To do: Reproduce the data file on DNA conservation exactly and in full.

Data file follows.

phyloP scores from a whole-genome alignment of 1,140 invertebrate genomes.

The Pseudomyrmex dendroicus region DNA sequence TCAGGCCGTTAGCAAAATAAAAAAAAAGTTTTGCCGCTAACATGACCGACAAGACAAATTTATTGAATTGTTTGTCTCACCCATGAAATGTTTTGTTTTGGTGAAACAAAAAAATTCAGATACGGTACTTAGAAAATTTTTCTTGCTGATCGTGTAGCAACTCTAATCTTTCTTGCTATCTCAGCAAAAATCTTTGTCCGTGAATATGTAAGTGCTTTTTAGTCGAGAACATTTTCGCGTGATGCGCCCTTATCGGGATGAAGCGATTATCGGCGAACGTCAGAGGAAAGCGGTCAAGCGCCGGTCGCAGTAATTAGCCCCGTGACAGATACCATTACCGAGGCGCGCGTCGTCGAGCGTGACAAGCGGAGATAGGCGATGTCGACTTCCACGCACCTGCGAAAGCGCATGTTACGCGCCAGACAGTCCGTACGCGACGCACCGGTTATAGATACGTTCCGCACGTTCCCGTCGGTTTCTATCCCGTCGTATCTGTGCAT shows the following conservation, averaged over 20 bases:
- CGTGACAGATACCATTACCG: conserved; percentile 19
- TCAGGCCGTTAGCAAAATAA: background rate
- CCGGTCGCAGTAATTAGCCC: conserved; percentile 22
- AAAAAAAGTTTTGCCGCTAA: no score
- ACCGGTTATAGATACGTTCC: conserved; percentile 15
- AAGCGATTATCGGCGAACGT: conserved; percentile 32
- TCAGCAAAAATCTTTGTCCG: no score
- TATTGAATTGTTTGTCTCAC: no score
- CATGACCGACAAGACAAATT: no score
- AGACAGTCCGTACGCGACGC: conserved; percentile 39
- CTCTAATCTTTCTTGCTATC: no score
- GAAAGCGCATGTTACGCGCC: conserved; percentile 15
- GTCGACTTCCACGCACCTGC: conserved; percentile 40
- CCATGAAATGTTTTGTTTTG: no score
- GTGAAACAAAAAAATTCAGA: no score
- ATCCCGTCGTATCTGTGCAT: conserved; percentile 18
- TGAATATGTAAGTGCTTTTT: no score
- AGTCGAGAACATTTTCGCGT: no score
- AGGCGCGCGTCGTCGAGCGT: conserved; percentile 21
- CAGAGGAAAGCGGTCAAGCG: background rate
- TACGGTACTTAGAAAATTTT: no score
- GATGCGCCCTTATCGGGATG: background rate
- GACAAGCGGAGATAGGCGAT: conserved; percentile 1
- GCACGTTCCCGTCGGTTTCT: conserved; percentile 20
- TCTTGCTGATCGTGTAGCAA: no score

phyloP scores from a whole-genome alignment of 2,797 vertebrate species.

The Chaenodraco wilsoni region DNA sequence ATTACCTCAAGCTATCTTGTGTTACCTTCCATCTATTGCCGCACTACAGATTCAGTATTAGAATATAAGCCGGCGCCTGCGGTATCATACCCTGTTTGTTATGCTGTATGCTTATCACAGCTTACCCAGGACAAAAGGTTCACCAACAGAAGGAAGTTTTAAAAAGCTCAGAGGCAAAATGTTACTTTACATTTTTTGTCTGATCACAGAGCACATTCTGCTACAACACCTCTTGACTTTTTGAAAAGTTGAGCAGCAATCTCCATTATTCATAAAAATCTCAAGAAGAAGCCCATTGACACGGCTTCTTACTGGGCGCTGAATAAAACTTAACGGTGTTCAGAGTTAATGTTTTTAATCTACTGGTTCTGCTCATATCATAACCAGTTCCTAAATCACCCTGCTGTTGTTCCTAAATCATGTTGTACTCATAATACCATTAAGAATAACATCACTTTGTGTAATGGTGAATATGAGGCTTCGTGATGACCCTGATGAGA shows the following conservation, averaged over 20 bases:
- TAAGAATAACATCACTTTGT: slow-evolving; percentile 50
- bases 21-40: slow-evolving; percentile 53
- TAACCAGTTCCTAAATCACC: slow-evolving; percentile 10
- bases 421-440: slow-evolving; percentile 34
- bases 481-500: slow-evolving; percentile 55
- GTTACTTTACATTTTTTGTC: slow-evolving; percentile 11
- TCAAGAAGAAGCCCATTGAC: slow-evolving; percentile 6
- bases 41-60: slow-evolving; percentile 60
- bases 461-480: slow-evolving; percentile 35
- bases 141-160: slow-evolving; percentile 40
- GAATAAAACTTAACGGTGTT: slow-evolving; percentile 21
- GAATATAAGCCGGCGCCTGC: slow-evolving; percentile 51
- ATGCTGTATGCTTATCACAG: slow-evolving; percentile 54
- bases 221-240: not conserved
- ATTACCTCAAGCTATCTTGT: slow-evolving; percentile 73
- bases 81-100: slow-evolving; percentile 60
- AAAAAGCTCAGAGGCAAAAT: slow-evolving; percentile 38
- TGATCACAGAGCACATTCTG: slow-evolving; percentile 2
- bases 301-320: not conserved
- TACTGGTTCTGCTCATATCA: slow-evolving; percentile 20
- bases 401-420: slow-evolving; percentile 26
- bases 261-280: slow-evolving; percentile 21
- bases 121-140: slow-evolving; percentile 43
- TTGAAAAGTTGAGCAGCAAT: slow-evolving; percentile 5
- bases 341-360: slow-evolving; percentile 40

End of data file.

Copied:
phyloP scores from a whole-genome alignment of 1,140 invertebrate genomes.

The Pseudomyrmex dendroicus region DNA sequence TCAGGCCGTTAGCAAAATAAAAAAAAAGTTTTGCCGCTAACATGACCGACAAGACAAATTTATTGAATTGTTTGTCTCACCCATGAAATGTTTTGTTTTGGTGAAACAAAAAAATTCAGATACGGTACTTAGAAAATTTTTCTTGCTGATCGTGTAGCAACTCTAATCTTTCTTGCTATCTCAGCAAAAATCTTTGTCCGTGAATATGTAAGTGCTTTTTAGTCGAGAACATTTTCGCGTGATGCGCCCTTATCGGGATGAAGCGATTATCGGCGAACGTCAGAGGAAAGCGGTCAAGCGCCGGTCGCAGTAATTAGCCCCGTGACAGATACCATTACCGAGGCGCGCGTCGTCGAGCGTGACAAGCGGAGATAGGCGATGTCGACTTCCACGCACCTGCGAAAGCGCATGTTACGCGCCAGACAGTCCGTACGCGACGCACCGGTTATAGATACGTTCCGCACGTTCCCGTCGGTTTCTATCCCGTCGTATCTGTGCAT shows the following conservation, averaged over 20 bases:
- CGTGACAGATACCATTACCG: conserved; percentile 19
- TCAGGCCGTTAGCAAAATAA: background rate
- CCGGTCGCAGTAATTAGCCC: conserved; percentile 22
- AAAAAAAGTTTTGCCGCTAA: no score
- ACCGGTTATAGATACGTTCC: conserved; percentile 15
- AAGCGATTATCGGCGAACGT: conserved; percentile 32
- TCAGCAAAAATCTTTGTCCG: no score
- TATTGAATTGTTTGTCTCAC: no score
- CATGACCGACAAGACAAATT: no score
- AGACAGTCCGTACGCGACGC: conserved; percentile 39
- CTCTAATCTTTCTTGCTATC: no score
- GAAAGCGCATGTTACGCGCC: conserved; percentile 15
- GTCGACTTCCACGCACCTGC: conserved; percentile 40
- CCATGAAATGTTTTGTTTTG: no score
- GTGAAACAAAAAAATTCAGA: no score
- ATCCCGTCGTATCTGTGCAT: conserved; percentile 18
- TGAATATGTAAGTGCTTTTT: no score
- AGTCGAGAACATTTTCGCGT: no score
- AGGCGCGCGTCGTCGAGCGT: conserved; percentile 21
- CAGAGGAAAGCGGTCAAGCG: background rate
- TACGGTACTTAGAAAATTTT: no score
- GATGCGCCCTTATCGGGATG: background rate
- GACAAGCGGAGATAGGCGAT: conserved; percentile 1
- GCACGTTCCCGTCGGTTTCT: conserved; percentile 20
- TCTTGCTGATCGTGTAGCAA: no score

phyloP scores from a whole-genome alignment of 2,797 vertebrate species.

The Chaenodraco wilsoni region DNA sequence ATTACCTCAAGCTATCTTGTGTTACCTTCCATCTATTGCCGCACTACAGATTCAGTATTAGAATATAAGCCGGCGCCTGCGGTATCATACCCTGTTTGTTATGCTGTATGCTTATCACAGCTTACCCAGGACAAAAGGTTCACCAACAGAAGGAAGTTTTAAAAAGCTCAGAGGCAAAATGTTACTTTACATTTTTTGTCTGATCACAGAGCACATTCTGCTACAACACCTCTTGACTTTTTGAAAAGTTGAGCAGCAATCTCCATTATTCATAAAAATCTCAAGAAGAAGCCCATTGACACGGCTTCTTACTGGGCGCTGAATAAAACTTAACGGTGTTCAGAGTTAATGTTTTTAATCTACTGGTTCTGCTCATATCATAACCAGTTCCTAAATCACCCTGCTGTTGTTCCTAAATCATGTTGTACTCATAATACCATTAAGAATAACATCACTTTGTGTAATGGTGAATATGAGGCTTCGTGATGACCCTGATGAGA shows the following conservation, averaged over 20 bases:
- TAAGAATAACATCACTTTGT: slow-evolving; percentile 50
- bases 21-40: slow-evolving; percentile 53
- TAACCAGTTCCTAAATCACC: slow-evolving; percentile 10
- bases 421-440: slow-evolving; percentile 34
- bases 481-500: slow-evolving; percentile 55
- GTTACTTTACATTTTTTGTC: slow-evolving; percentile 11
- TCAAGAAGAAGCCCATTGAC: slow-evolving; percentile 6
- bases 41-60: slow-evolving; percentile 60
- bases 461-480: slow-evolving; percentile 35
- bases 141-160: slow-evolving; percentile 40
- GAATAAAACTTAACGGTGTT: slow-evolving; percentile 21
- GAATATAAGCCGGCGCCTGC: slow-evolving; percentile 51
- ATGCTGTATGCTTATCACAG: slow-evolving; percentile 54
- bases 221-240: not conserved
- ATTACCTCAAGCTATCTTGT: slow-evolving; percentile 73
- bases 81-100: slow-evolving; percentile 60
- AAAAAGCTCAGAGGCAAAAT: slow-evolving; percentile 38
- TGATCACAGAGCACATTCTG: slow-evolving; percentile 2
- bases 301-320: not conserved
- TACTGGTTCTGCTCATATCA: slow-evolving; percentile 20
- bases 401-420: slow-evolving; percentile 26
- bases 261-280: slow-evolving; percentile 21
- bases 121-140: slow-evolving; percentile 43
- TTGAAAAGTTGAGCAGCAAT: slow-evolving; percentile 5
- bases 341-360: slow-evolving; percentile 40